169-1 Composition of N Gases Produced in Riparian Buffers: The Role of Artificial Drainage.

Poster Number 2404

See more from this Division: S11 Soils & Environmental Quality
See more from this Session: Not for Export: Contaminant Issues in Agricultural Drainage: III
Monday, October 22, 2012
Duke Energy Convention Center, Exhibit Hall AB, Level 1
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Lori Bebinger and Pierre-Andre Jacinthe, Earth Sciences, Indiana University and Purdue University - Indianapolis, Indianapolis, IN

The US Corn Belt is a leading contributor to nitrate (NO3-) enrichment and the so-called dead-zone in the Gulf of Mexico. Located at the interface between agricultural fields and surface water bodies, riparian buffers have shown great capacity to remove NO3- from agricultural runoff, and thus reduce fertilizer N export to streams. N removal is achieved primarily via denitrification, a process whereby riparian soil microbes convert NO3- into nitrous oxide (N2O) and dinitrogen (N2). However, from an air quality standpoint, a low N2O production relative to N2 (mole fraction of N2O) would be preferred because N2O contributes to the greenhouse effect and depletion of the ozone layer. With the hypothesis that frequent water saturation is favorable to the reduction of N2O into N2 (thus a low N2O mole fraction), a study was conducted to identify controlling factors of N2O mole fraction across various riparian buffers [well-drained (WD), poorly-drained (PD), and tile-drained (TD) sites] in Central Indiana. The relative production of N2O and N2 was measured in the laboratory using the acetylene (C2H2) block technique. In the absence of C2H2, there was no difference in N2O production rate among the sites. However, in the presence of C2H2, N2O production at PD (30 g N2O kg-1 soil h-1) was much higher than at the WD site (8.42 g N2O kg-1 soil h-1). Conversely, the N2O mole fraction at PD (0.11) was lower than at WD (0.28). These results are consistent with the greater soil moisture, and higher total soil organic C at PD compared to WD. In our on-going studies, we examine the impact of tile drainage on the depth distribution of denitrification, N2O-reductase and hydrogenase activity in artificially-drained riparian buffers.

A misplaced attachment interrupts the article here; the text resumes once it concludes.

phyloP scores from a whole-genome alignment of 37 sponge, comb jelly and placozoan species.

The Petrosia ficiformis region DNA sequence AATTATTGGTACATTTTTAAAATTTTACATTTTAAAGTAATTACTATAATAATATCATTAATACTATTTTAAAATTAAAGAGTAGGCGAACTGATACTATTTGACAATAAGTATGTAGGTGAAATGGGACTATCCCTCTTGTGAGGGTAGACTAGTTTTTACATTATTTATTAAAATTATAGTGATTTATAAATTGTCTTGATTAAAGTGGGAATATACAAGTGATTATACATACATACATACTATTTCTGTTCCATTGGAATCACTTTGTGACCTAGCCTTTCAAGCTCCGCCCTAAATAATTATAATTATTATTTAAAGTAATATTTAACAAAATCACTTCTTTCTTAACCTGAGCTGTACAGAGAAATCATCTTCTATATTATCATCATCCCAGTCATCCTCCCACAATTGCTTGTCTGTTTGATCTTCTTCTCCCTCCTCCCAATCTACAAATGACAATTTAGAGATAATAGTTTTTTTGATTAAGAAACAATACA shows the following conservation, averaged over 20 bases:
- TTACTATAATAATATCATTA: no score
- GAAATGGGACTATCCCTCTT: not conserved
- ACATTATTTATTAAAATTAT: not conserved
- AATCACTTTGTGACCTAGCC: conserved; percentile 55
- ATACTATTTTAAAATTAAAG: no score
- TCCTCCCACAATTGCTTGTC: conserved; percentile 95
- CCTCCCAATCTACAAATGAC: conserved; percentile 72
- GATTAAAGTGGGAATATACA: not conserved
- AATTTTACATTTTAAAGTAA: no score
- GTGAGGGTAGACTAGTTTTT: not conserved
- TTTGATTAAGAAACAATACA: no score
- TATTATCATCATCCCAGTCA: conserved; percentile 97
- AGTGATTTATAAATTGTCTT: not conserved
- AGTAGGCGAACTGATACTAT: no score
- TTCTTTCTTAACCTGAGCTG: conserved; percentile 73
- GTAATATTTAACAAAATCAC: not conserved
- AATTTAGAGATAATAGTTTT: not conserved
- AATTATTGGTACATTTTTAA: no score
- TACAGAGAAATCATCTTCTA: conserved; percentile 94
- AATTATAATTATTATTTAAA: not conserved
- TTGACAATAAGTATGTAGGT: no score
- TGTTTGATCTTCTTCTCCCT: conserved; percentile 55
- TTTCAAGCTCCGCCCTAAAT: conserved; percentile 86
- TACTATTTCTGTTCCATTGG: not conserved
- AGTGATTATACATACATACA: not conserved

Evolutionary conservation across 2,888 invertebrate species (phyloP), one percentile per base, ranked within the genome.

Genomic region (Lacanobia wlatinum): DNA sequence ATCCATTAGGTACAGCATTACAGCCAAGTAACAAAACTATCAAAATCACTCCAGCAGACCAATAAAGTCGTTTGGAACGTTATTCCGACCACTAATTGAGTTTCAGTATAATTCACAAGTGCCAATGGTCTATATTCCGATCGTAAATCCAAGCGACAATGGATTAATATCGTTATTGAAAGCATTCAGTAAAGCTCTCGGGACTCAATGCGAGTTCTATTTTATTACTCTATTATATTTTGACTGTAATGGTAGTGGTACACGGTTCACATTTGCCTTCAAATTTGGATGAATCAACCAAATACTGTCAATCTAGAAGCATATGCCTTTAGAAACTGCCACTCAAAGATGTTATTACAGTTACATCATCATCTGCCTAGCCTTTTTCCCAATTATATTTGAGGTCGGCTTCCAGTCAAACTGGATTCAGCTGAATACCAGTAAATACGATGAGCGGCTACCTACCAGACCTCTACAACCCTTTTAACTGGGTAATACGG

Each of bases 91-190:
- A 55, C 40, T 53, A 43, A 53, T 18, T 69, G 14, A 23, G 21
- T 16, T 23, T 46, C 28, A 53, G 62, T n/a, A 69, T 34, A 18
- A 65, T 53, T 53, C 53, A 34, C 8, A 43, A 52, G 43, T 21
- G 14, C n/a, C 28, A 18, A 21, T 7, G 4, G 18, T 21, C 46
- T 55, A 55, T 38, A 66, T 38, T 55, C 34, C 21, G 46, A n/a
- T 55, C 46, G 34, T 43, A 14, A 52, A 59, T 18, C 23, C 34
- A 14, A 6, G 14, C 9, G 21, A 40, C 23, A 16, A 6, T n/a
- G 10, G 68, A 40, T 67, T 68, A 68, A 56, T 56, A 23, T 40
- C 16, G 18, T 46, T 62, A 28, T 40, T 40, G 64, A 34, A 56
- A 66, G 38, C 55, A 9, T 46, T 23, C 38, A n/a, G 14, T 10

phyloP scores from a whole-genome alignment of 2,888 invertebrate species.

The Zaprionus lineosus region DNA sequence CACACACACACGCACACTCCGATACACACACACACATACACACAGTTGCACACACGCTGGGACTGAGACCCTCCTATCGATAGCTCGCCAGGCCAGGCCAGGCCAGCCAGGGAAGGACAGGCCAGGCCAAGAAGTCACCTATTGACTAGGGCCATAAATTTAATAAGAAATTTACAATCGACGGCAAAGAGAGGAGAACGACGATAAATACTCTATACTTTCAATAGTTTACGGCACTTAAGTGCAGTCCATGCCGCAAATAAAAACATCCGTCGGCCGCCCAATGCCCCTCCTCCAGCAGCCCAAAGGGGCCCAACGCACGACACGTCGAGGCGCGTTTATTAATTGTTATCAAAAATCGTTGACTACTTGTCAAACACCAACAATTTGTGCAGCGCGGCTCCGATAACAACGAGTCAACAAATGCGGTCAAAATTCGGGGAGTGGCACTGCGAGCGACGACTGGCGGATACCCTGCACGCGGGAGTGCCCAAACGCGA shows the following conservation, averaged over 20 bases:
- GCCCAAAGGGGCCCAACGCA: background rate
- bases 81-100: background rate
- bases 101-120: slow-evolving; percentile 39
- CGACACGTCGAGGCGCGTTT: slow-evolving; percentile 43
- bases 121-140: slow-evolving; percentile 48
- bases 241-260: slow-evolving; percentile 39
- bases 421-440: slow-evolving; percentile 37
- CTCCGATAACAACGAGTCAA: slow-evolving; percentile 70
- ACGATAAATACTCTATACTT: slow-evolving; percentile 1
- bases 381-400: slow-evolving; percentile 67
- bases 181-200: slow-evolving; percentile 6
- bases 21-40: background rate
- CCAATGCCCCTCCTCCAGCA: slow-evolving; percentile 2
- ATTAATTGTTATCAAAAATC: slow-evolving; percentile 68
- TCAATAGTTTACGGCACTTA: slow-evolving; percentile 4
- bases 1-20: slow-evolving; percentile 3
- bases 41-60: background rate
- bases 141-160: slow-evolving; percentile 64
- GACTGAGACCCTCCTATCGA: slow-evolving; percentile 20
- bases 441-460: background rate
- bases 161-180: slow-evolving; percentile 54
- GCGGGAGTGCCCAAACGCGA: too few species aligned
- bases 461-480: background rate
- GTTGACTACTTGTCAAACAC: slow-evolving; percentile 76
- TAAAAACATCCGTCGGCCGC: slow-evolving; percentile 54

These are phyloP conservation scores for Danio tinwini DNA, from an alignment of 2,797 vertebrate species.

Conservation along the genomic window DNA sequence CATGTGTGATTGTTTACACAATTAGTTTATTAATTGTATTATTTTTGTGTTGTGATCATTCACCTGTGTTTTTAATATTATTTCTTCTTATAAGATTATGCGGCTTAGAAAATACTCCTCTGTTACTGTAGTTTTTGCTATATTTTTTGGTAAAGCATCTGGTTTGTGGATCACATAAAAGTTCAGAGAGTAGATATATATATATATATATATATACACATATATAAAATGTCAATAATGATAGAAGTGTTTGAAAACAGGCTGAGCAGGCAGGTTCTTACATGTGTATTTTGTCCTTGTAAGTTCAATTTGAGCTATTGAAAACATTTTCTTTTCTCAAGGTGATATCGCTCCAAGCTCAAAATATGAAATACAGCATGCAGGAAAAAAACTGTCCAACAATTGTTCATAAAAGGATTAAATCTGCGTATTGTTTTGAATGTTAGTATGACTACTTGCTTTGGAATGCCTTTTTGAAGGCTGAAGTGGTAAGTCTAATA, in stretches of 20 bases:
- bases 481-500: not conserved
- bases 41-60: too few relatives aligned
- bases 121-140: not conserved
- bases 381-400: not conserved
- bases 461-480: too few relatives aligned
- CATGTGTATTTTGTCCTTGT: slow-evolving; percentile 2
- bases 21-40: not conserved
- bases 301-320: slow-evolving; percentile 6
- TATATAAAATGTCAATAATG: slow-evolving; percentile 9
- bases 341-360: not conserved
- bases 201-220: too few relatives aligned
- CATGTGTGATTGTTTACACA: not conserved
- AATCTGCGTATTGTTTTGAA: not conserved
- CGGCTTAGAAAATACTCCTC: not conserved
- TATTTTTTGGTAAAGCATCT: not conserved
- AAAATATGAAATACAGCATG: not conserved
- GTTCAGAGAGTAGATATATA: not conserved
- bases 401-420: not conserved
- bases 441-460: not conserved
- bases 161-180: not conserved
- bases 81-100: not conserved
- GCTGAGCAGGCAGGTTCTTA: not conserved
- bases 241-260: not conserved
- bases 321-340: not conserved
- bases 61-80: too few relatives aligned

See more from this Division: S11 Soils & Environmental Quality
See more from this Session: Not for Export: Contaminant Issues in Agricultural Drainage: III
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